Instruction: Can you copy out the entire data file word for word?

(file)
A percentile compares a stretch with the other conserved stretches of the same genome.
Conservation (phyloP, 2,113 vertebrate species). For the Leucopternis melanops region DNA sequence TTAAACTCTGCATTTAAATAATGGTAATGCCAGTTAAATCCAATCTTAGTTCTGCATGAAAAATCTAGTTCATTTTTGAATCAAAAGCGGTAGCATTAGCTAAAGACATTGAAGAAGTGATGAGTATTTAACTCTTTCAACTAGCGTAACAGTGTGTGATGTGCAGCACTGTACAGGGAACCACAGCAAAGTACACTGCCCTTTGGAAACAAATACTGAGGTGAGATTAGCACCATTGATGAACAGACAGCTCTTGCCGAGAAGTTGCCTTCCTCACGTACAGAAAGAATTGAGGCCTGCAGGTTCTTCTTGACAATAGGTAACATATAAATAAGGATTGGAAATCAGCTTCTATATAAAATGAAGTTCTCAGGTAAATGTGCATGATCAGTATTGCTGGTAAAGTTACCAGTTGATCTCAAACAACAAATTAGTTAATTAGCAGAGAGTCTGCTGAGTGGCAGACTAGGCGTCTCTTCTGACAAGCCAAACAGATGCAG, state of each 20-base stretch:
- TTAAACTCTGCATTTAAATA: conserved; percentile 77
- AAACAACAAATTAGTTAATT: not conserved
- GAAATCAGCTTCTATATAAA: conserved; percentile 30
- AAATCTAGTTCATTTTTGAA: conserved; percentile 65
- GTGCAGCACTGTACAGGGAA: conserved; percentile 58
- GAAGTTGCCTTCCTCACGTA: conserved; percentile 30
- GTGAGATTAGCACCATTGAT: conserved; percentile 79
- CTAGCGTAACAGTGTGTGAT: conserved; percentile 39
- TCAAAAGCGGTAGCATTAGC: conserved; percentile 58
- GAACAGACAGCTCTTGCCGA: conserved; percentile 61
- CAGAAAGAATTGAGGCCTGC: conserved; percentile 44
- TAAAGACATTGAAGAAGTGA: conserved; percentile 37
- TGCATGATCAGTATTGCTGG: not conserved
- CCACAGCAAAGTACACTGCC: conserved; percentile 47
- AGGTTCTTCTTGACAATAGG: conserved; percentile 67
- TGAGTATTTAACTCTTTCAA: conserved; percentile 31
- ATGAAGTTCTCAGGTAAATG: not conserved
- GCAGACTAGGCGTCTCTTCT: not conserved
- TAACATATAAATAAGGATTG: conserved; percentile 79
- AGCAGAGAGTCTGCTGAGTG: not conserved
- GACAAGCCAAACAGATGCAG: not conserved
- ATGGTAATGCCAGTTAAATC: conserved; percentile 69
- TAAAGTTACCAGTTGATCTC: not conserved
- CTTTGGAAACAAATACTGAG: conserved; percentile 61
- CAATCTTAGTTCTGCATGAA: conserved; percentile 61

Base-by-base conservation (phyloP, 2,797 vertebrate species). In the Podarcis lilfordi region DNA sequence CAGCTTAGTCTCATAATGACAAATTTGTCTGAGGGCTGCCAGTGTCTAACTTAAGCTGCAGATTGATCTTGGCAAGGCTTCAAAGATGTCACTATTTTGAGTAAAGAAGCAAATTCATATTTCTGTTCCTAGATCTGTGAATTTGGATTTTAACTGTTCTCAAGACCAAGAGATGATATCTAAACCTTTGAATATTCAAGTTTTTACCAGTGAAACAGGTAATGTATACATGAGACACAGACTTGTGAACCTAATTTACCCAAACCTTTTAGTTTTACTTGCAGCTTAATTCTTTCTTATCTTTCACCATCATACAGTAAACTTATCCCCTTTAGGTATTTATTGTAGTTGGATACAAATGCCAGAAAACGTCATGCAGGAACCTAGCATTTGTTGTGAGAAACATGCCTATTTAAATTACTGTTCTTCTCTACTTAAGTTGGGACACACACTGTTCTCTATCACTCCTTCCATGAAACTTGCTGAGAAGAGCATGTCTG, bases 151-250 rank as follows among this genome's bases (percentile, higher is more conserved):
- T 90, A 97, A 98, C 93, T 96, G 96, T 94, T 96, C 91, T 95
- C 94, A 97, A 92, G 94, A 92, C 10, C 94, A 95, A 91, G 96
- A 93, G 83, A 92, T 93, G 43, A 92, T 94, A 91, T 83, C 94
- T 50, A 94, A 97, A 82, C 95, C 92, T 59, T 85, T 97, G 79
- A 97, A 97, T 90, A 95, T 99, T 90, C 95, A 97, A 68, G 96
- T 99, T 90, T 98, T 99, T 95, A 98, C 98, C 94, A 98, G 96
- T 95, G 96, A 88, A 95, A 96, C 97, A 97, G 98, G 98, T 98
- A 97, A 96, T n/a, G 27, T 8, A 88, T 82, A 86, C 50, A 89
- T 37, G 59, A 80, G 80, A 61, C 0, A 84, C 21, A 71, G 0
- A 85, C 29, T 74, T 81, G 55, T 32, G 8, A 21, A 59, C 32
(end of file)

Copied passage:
A percentile compares a stretch with the other conserved stretches of the same genome.
Conservation (phyloP, 2,113 vertebrate species). For the Leucopternis melanops region DNA sequence TTAAACTCTGCATTTAAATAATGGTAATGCCAGTTAAATCCAATCTTAGTTCTGCATGAAAAATCTAGTTCATTTTTGAATCAAAAGCGGTAGCATTAGCTAAAGACATTGAAGAAGTGATGAGTATTTAACTCTTTCAACTAGCGTAACAGTGTGTGATGTGCAGCACTGTACAGGGAACCACAGCAAAGTACACTGCCCTTTGGAAACAAATACTGAGGTGAGATTAGCACCATTGATGAACAGACAGCTCTTGCCGAGAAGTTGCCTTCCTCACGTACAGAAAGAATTGAGGCCTGCAGGTTCTTCTTGACAATAGGTAACATATAAATAAGGATTGGAAATCAGCTTCTATATAAAATGAAGTTCTCAGGTAAATGTGCATGATCAGTATTGCTGGTAAAGTTACCAGTTGATCTCAAACAACAAATTAGTTAATTAGCAGAGAGTCTGCTGAGTGGCAGACTAGGCGTCTCTTCTGACAAGCCAAACAGATGCAG, state of each 20-base stretch:
- TTAAACTCTGCATTTAAATA: conserved; percentile 77
- AAACAACAAATTAGTTAATT: not conserved
- GAAATCAGCTTCTATATAAA: conserved; percentile 30
- AAATCTAGTTCATTTTTGAA: conserved; percentile 65
- GTGCAGCACTGTACAGGGAA: conserved; percentile 58
- GAAGTTGCCTTCCTCACGTA: conserved; percentile 30
- GTGAGATTAGCACCATTGAT: conserved; percentile 79
- CTAGCGTAACAGTGTGTGAT: conserved; percentile 39
- TCAAAAGCGGTAGCATTAGC: conserved; percentile 58
- GAACAGACAGCTCTTGCCGA: conserved; percentile 61
- CAGAAAGAATTGAGGCCTGC: conserved; percentile 44
- TAAAGACATTGAAGAAGTGA: conserved; percentile 37
- TGCATGATCAGTATTGCTGG: not conserved
- CCACAGCAAAGTACACTGCC: conserved; percentile 47
- AGGTTCTTCTTGACAATAGG: conserved; percentile 67
- TGAGTATTTAACTCTTTCAA: conserved; percentile 31
- ATGAAGTTCTCAGGTAAATG: not conserved
- GCAGACTAGGCGTCTCTTCT: not conserved
- TAACATATAAATAAGGATTG: conserved; percentile 79
- AGCAGAGAGTCTGCTGAGTG: not conserved
- GACAAGCCAAACAGATGCAG: not conserved
- ATGGTAATGCCAGTTAAATC: conserved; percentile 69
- TAAAGTTACCAGTTGATCTC: not conserved
- CTTTGGAAACAAATACTGAG: conserved; percentile 61
- CAATCTTAGTTCTGCATGAA: conserved; percentile 61

Base-by-base conservation (phyloP, 2,797 vertebrate species). In the Podarcis lilfordi region DNA sequence CAGCTTAGTCTCATAATGACAAATTTGTCTGAGGGCTGCCAGTGTCTAACTTAAGCTGCAGATTGATCTTGGCAAGGCTTCAAAGATGTCACTATTTTGAGTAAAGAAGCAAATTCATATTTCTGTTCCTAGATCTGTGAATTTGGATTTTAACTGTTCTCAAGACCAAGAGATGATATCTAAACCTTTGAATATTCAAGTTTTTACCAGTGAAACAGGTAATGTATACATGAGACACAGACTTGTGAACCTAATTTACCCAAACCTTTTAGTTTTACTTGCAGCTTAATTCTTTCTTATCTTTCACCATCATACAGTAAACTTATCCCCTTTAGGTATTTATTGTAGTTGGATACAAATGCCAGAAAACGTCATGCAGGAACCTAGCATTTGTTGTGAGAAACATGCCTATTTAAATTACTGTTCTTCTCTACTTAAGTTGGGACACACACTGTTCTCTATCACTCCTTCCATGAAACTTGCTGAGAAGAGCATGTCTG, bases 151-250 rank as follows among this genome's bases (percentile, higher is more conserved):
- T 90, A 97, A 98, C 93, T 96, G 96, T 94, T 96, C 91, T 95
- C 94, A 97, A 92, G 94, A 92, C 10, C 94, A 95, A 91, G 96
- A 93, G 83, A 92, T 93, G 43, A 92, T 94, A 91, T 83, C 94
- T 50, A 94, A 97, A 82, C 95, C 92, T 59, T 85, T 97, G 79
- A 97, A 97, T 90, A 95, T 99, T 90, C 95, A 97, A 68, G 96
- T 99, T 90, T 98, T 99, T 95, A 98, C 98, C 94, A 98, G 96
- T 95, G 96, A 88, A 95, A 96, C 97, A 97, G 98, G 98, T 98
- A 97, A 96, T n/a, G 27, T 8, A 88, T 82, A 86, C 50, A 89
- T 37, G 59, A 80, G 80, A 61, C 0, A 84, C 21, A 71, G 0
- A 85, C 29, T 74, T 81, G 55, T 32, G 8, A 21, A 59, C 32